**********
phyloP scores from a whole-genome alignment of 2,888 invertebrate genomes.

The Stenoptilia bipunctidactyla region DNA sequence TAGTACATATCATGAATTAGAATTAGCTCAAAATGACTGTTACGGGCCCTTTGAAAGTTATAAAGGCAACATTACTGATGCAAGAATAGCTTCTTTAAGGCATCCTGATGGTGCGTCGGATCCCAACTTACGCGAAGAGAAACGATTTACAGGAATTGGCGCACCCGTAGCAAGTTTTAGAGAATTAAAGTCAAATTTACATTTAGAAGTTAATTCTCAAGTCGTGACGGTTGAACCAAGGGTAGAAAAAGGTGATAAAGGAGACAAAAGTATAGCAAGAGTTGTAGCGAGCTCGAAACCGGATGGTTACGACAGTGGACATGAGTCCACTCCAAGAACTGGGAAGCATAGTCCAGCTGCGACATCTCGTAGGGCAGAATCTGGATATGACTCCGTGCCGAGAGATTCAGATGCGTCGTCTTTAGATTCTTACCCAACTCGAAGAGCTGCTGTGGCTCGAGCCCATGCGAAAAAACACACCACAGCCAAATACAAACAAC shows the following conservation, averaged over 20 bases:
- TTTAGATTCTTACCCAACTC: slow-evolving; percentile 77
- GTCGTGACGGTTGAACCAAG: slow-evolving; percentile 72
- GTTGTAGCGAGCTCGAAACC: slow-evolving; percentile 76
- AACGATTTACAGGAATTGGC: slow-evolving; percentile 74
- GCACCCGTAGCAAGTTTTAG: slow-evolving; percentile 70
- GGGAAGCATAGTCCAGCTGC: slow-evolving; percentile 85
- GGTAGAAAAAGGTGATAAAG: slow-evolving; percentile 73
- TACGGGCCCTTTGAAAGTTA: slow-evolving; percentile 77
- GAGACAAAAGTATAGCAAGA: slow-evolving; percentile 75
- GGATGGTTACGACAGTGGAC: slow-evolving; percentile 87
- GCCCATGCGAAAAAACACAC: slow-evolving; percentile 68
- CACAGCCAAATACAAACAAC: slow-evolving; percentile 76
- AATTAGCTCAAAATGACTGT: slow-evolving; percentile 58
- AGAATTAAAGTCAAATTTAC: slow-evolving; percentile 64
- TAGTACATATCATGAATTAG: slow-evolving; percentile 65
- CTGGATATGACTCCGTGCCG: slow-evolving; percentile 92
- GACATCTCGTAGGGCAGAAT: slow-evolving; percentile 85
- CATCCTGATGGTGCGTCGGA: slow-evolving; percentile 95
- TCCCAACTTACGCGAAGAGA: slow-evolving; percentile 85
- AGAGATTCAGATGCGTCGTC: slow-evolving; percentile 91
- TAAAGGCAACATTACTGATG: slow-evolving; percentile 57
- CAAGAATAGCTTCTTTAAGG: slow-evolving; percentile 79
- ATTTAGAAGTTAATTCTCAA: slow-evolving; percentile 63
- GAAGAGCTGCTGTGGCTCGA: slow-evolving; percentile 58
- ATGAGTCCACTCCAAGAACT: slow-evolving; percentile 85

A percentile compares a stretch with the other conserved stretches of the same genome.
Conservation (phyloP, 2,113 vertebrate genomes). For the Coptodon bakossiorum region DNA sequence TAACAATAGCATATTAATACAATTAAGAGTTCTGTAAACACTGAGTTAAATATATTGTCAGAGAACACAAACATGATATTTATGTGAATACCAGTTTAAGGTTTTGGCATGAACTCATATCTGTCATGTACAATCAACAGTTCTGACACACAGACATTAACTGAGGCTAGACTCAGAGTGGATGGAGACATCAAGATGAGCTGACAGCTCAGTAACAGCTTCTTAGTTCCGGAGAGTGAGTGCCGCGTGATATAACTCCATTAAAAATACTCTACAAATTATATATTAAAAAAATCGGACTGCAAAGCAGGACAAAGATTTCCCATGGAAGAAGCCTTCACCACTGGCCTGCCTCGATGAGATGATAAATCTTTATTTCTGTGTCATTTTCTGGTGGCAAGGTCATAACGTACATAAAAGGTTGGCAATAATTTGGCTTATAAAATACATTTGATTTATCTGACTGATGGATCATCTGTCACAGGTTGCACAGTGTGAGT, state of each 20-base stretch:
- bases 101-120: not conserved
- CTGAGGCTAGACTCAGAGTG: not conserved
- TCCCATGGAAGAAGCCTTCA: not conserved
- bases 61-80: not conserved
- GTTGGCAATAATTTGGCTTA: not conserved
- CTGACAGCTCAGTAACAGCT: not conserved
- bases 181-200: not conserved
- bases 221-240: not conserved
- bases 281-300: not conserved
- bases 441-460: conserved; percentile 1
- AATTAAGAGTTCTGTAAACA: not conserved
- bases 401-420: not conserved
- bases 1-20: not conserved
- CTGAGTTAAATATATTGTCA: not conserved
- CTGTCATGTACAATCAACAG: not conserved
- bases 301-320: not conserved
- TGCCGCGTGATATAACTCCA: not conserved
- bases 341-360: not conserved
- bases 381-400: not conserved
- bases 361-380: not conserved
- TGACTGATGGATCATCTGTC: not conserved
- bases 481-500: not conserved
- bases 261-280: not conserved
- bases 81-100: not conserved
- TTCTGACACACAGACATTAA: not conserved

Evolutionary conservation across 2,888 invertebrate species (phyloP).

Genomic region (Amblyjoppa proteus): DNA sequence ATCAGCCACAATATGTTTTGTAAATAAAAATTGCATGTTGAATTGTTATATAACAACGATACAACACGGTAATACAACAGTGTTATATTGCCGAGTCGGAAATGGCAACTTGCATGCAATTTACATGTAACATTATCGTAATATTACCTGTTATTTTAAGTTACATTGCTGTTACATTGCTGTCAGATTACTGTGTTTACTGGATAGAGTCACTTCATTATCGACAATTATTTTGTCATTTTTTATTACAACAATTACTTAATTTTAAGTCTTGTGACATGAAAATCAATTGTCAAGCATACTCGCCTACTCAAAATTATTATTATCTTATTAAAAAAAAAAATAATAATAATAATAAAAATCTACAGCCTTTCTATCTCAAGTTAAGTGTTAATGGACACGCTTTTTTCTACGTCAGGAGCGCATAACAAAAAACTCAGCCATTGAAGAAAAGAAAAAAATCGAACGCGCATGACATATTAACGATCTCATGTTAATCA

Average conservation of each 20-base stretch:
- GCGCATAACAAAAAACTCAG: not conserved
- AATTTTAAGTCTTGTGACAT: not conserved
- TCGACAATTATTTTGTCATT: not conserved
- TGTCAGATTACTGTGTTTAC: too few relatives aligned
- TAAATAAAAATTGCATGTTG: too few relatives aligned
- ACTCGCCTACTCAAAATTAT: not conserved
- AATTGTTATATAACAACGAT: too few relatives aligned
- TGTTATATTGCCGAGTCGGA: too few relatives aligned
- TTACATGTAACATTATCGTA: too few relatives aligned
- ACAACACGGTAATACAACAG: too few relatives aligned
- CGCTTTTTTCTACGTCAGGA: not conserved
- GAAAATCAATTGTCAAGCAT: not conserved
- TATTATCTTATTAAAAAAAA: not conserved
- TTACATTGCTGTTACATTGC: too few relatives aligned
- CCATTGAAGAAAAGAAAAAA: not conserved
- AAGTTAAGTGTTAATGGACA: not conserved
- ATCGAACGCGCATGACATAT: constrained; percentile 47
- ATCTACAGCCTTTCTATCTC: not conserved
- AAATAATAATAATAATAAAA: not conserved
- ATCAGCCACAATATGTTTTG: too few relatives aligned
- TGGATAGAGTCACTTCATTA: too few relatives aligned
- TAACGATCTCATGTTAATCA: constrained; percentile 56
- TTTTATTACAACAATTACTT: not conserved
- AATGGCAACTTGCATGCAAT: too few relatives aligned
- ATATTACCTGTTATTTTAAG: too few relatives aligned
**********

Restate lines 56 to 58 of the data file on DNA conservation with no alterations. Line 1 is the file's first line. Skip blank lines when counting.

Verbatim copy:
Genomic region (Amblyjoppa proteus): DNA sequence ATCAGCCACAATATGTTTTGTAAATAAAAATTGCATGTTGAATTGTTATATAACAACGATACAACACGGTAATACAACAGTGTTATATTGCCGAGTCGGAAATGGCAACTTGCATGCAATTTACATGTAACATTATCGTAATATTACCTGTTATTTTAAGTTACATTGCTGTTACATTGCTGTCAGATTACTGTGTTTACTGGATAGAGTCACTTCATTATCGACAATTATTTTGTCATTTTTTATTACAACAATTACTTAATTTTAAGTCTTGTGACATGAAAATCAATTGTCAAGCATACTCGCCTACTCAAAATTATTATTATCTTATTAAAAAAAAAAATAATAATAATAATAAAAATCTACAGCCTTTCTATCTCAAGTTAAGTGTTAATGGACACGCTTTTTTCTACGTCAGGAGCGCATAACAAAAAACTCAGCCATTGAAGAAAAGAAAAAAATCGAACGCGCATGACATATTAACGATCTCATGTTAATCA

Average conservation of each 20-base stretch:
- GCGCATAACAAAAAACTCAG: not conserved